EC on PR defensive after blocking GE's buyout plans

WASHINGTON: The European Commission (EC) is working to counter

so-called "misperceptions" about its practices in the wake of its

decision to block GE's acquisition of Honeywell.

The EC has been strongly criticized by both companies, as well as by

members of the US government.

The EC has two press offices in the US: one in New York with the

delegation to the United Nations, and one in Washington, DC with the US


GE sharply questioned the EC's decision in a statement that was widely

reported in the media. "The Commission took a fundamentally different

approach to competitive issues than its counterparts in the US, Canada,

and nearly a dozen other jurisdictions, which approved the acquisition

with few, if any conditions," it read.

Senators Phil Gramm (R-TX) and Jay Rockefeller (D-WVA) separately

criticized the EC for protecting its own industry competitors, a point

of view also expressed in The Wall Street Journal.

Charles James, the US antitrust chief, also said in the Journal, "Clear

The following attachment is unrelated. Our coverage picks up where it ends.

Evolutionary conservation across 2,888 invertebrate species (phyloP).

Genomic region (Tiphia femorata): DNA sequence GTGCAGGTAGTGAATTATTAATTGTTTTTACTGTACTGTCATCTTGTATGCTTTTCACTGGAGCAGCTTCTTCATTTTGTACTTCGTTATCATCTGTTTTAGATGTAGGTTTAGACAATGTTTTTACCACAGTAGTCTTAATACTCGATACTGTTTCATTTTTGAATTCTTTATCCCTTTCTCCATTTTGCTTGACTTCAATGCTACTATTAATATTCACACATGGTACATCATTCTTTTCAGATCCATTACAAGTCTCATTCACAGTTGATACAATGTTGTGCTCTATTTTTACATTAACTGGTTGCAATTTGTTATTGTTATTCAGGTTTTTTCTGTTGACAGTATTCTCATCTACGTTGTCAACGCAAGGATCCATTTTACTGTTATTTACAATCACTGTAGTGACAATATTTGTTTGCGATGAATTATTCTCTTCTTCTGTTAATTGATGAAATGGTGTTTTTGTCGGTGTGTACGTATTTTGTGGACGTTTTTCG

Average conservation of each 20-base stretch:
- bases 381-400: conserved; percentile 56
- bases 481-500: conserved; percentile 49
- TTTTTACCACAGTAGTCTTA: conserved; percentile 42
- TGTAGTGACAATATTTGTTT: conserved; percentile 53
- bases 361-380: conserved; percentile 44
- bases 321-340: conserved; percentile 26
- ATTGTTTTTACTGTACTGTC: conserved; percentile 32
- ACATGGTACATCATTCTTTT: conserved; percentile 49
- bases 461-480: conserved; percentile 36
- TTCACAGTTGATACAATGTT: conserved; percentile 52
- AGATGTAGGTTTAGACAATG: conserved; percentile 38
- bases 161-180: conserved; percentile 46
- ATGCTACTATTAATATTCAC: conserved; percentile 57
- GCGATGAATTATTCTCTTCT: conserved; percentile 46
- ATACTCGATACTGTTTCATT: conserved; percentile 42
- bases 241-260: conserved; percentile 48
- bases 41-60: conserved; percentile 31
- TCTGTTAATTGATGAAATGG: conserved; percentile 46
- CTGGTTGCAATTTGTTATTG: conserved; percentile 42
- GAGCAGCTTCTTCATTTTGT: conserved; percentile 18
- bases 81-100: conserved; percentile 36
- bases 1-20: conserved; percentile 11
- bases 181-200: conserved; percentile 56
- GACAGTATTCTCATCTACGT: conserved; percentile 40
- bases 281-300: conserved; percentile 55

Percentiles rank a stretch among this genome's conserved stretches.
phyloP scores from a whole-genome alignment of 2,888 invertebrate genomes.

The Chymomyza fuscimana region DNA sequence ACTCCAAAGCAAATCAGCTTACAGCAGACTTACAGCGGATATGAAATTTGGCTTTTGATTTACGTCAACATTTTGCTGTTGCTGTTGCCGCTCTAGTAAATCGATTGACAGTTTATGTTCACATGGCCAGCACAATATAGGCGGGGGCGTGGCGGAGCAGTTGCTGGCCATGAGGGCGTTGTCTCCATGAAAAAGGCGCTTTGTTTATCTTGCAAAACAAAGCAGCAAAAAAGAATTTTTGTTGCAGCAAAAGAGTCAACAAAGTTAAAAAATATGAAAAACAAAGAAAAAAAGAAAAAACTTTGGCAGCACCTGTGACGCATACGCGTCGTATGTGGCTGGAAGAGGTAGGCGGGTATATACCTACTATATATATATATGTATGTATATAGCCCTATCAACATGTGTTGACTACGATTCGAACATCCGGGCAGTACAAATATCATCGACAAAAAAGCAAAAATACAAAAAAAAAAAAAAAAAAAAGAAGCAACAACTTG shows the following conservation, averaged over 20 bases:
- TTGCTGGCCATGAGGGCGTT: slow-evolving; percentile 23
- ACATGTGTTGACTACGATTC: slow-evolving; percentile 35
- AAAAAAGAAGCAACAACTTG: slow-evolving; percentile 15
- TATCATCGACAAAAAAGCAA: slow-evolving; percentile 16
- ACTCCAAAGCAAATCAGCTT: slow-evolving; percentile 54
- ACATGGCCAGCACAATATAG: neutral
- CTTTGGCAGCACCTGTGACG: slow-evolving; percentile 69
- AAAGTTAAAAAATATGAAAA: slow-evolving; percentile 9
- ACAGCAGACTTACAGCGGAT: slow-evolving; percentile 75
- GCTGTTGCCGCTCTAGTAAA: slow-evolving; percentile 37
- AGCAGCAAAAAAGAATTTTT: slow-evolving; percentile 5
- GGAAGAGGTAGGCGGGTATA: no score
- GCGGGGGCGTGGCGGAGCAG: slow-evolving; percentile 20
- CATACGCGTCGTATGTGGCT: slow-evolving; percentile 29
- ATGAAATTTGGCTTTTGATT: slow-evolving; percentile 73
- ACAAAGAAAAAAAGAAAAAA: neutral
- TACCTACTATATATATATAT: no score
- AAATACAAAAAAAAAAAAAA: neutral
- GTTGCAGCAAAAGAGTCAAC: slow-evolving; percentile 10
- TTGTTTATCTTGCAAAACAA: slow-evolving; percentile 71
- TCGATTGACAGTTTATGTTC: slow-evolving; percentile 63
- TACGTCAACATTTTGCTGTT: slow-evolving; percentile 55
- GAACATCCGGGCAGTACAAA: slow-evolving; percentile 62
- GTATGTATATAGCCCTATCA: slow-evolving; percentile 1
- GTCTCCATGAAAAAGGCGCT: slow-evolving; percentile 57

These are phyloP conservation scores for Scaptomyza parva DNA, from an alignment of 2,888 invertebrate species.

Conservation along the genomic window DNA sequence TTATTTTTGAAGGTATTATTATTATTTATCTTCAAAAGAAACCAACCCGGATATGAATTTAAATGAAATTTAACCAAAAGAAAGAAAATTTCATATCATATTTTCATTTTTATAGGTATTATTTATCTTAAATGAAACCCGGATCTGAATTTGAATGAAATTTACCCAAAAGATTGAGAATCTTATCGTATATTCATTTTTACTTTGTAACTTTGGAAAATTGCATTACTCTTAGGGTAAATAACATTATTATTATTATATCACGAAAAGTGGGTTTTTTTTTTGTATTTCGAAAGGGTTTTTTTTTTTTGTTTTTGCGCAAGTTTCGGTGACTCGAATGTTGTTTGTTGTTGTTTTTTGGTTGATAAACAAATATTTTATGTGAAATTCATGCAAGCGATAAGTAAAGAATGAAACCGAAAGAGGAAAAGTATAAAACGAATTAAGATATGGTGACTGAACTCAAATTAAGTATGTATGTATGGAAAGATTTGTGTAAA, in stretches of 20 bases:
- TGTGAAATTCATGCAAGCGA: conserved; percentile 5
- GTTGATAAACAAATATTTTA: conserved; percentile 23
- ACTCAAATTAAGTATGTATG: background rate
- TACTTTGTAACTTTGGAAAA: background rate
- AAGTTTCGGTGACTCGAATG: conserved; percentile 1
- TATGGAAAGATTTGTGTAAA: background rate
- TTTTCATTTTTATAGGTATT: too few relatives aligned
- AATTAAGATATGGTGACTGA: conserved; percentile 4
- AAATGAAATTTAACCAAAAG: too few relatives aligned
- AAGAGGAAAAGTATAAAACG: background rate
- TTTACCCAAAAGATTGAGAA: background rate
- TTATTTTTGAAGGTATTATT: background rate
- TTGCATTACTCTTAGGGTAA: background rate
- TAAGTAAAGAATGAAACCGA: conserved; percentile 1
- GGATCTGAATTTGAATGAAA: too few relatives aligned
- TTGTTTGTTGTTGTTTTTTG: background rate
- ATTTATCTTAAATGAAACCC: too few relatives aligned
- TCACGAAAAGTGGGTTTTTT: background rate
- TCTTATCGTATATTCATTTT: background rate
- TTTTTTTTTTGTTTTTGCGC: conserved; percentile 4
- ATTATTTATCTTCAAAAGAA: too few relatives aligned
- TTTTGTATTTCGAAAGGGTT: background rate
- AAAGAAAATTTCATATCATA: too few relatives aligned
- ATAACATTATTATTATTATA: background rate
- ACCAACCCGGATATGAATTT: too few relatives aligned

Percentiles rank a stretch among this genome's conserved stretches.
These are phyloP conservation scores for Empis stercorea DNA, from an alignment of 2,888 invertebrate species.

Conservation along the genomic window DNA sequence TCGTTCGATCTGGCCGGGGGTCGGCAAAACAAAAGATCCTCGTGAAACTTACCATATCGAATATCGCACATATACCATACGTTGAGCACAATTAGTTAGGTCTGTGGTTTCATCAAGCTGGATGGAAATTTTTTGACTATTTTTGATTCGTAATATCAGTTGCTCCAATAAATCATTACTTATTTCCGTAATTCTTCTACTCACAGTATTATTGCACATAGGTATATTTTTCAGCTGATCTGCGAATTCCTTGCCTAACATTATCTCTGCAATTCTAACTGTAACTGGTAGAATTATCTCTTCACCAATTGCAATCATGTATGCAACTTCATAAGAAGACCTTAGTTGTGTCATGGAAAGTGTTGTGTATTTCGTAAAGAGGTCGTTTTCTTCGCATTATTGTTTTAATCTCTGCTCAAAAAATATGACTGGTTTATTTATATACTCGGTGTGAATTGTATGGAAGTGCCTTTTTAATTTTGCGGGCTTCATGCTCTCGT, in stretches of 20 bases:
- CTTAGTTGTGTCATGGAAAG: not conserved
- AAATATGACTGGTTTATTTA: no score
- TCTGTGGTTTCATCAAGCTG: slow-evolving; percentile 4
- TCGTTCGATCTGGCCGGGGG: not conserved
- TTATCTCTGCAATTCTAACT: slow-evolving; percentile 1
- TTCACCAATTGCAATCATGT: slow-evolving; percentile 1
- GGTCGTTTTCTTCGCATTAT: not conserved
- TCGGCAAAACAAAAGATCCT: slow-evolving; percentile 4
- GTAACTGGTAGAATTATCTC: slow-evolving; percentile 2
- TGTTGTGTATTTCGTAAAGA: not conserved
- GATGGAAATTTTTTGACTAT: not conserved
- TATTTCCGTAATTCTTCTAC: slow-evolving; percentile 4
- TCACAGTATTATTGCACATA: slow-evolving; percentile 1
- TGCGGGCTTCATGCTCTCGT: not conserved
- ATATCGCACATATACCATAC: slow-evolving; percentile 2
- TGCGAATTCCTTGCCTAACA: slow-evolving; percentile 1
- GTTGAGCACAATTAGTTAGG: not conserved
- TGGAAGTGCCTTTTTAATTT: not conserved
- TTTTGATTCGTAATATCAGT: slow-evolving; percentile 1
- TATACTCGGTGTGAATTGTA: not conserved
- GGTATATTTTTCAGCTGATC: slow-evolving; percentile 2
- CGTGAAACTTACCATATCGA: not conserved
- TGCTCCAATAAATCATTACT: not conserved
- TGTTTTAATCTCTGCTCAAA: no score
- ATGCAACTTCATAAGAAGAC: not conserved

and longstanding US antitrust policy holds that antitrust laws protect

competition, not competitors." He said that the EC's decision

contradicted this principle.

Wilfried Schneider, deputy spokesman of the EC delegation in Washington,

DC, said US media coverage is often inaccurate. "There is a kind of

misinformation going on in the American press that is difficult to

counteract," he said. Furthermore, Schneider said that few media outlets

have reported the fact that since 1990, the EC has only blocked two

United States mergers, including GE/ Honeywell. The other was MCI

WorldCom and Sprint.

"One misperception is 'it isn't any of your damn business to look into

merger cases involving American companies,'" said Schneider.

"There is also the wrong idea that it isn't about cartel and antitrust,

but about getting rid of competitors, which is plain wrong," Schneider

said. "You have to start from zero and refute that."

The EC holds weekly press briefings with journalists, and has two radio

broadcasts a week on European and farming issues.

But Schneider says the media's interest in the EC does not typically

expand beyond trade conflicts. "The bottom line is you cannot feed a man

who is not hungry."

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